Award-Winning Editor of Clarkesworld Magazine, Forever Magazine, The Best Science Fiction of the Year, and More

Ebook Battle for Control of my Mind and the Price of Clarkesworld

We’ve been publishing $2.99 ebook editions of Clarkesworld Magazine for a while now. Why $2.99? Well, Amazon and B&N, our two biggest resellers, have a tiered royalty system that provides publishers with an incentive to do so.

70% royalty (minus delivery fee) for books priced between $2.99 and $9.99, 35% royalty for everything else
B& 65% royalty for books priced between $2.99 and $9.99, 40% royalty for everything else

I’m not terribly distressed by the $2.99 price point. It’s less than a gallon of gas or a 2 liter bottle of Coke, but then again, when I turn on the TV, I get barraged by commercials for $1 Value Meals. Is $1 the magic number? It certainly doesn’t indicate quality, but it is popular. I was talking with a friend about all this and they issued a challenge… "You offer more quality than a Value Meal. Lower your price to 99 cents and you’ll kick ass!" The idea has been festering in my head since. (Or maybe that was the cold I’m just recently over.)

$0.99 for an issue of a Hugo-Winning magazine.

The logical/mathematical side of my brain is screaming, NO, NO, NO, we would have to sell nearly 6 times as many books at Amazon and 5 times as many at B& to maintain our current income. We need that money… Then the not-so-logical side of my brain (the one that decided to launch a magazine) steps up to the mic:


The two side slugged it out for a few days before eventually coming to a compromise. The result: it’s time for an experiment. For one month, at our two biggest resellers, we will be selling copies of issue 54 for 99 cents each. At  the end of the month, I’ll look at the results and determine whether or not this will be our new list price.

Will our special value meal of quality SF&F be worth a buck to enough people to make this price change workable? With the short window I’ve set for this experiment, I’m going to have to count on our friends and readers for a little help. Please spread the word, near and far, electronically and in person…

Clarkesworld #54, only 99 cents @

Amazon (Kindle, Mobi)
B& (epub, Nook, Sony, iPad)

I’ll let you know what happens.


Clarkesworld Magazine – Issue 54, March 2011


Ebooks, reviews, year’s bests, awards, and don’t forget to vote!


  1. We don’t sell large quantities of ebooks, but it is big enough to make a noticeable (and important) contribution to our operating expenses. People will pay a reasonable price for convenience of having a nicely formatted ebook or physical book, even if the material is available for free in another format. I’m sure that some people are buying them as a show of support. Not everyone likes donating, so buying is the next best thing. Always nice to have something tangible for your money. (Yes, I consider ebooks tangible.)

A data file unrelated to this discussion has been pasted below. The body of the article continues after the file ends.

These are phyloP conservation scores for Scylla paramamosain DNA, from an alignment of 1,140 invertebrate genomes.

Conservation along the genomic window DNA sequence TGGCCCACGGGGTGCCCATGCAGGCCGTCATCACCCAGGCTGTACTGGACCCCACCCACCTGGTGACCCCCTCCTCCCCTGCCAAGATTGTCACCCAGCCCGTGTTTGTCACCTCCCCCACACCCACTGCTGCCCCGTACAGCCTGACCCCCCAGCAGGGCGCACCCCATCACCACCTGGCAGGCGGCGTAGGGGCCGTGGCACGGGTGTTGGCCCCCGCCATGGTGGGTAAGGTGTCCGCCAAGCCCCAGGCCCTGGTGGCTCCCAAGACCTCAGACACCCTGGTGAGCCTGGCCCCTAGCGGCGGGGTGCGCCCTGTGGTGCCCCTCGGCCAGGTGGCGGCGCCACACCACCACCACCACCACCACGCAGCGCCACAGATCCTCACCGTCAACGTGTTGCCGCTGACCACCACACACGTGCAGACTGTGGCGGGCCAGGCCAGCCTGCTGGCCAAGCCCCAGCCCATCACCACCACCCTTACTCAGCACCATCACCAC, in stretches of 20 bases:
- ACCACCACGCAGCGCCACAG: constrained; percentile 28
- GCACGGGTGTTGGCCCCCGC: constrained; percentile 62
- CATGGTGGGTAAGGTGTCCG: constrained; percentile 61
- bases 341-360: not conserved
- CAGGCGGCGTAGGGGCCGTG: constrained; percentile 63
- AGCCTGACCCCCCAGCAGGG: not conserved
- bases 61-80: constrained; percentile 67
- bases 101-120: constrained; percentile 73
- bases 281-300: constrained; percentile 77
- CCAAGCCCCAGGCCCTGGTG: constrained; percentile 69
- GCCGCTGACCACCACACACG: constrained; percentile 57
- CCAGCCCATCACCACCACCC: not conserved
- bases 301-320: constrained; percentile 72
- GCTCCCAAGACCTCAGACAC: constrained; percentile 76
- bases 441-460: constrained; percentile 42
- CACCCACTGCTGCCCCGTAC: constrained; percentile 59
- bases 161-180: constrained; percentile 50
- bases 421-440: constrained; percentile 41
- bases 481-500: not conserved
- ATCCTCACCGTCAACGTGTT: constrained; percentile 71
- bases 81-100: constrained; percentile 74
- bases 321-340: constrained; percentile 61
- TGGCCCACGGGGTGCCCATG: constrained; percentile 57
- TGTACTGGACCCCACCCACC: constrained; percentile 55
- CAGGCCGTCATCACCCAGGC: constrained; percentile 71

Personal issues caused all of Wyrm’s 2010 projects to be delayed. I’m working securing cover art and scheduling the third volume now.

    • Anonymous

      I am a subscriber of Clarkesworld, Lightspeed and Fantasy Magazine. All of them are available for free but I prefer buying the epub files. It saves me time (otherwise I’d have to download and/or convert the stories) and I also want to contribute to keep these wonderful magazines running.

  2. I’ve been test-driving magazines on the new Nook, so this is perfect timing. Assuming your formatting is better than the last one I d/l’d (a Name magazine that looked like digital monkeys had been typesetting) you’ll have me hooked.

  3. Bought.

    If I may be a tad honest, $2.99 per issue is what I pay for Asimov’s per issue. And there’s more content per issue. And I get the Asimov’s delivered automatically to me every month. (Of course, there’s some negatives to that too, such as they try to force me to expire all my issues after a few months, and they aren’t as portable between devices as they should be. Actually makes me glad now that you guys never made it into the official Magazine market.)

    • That expiration thing really bugs me and is something I’ve reported back as a negative to them. Amazon is treating magazines like newspapers. It’s a big mistake.

      • Anonymous

        I buy Asimov’s from It is a bit more expensive (3.99$) but it comes in a great variety of formats and with no DRM which means no expiration dates and no portability issues.

        • Fictionwise isn’t taking new clients. Last year they shut down the application process and included a comment that indicated they’d have news available last summer. I think this is probably a result of them being purchased by BN.

  4. Hi Neil. Just mentioning that both those outlets only increases your demographic in the US. Amazon charges me an extra $2.00 (as I’m outside US) while B&N doesn’t sell outside of US outright. So experiment–if it works–is just in the US (then again, majority of your paying readers might be in the US).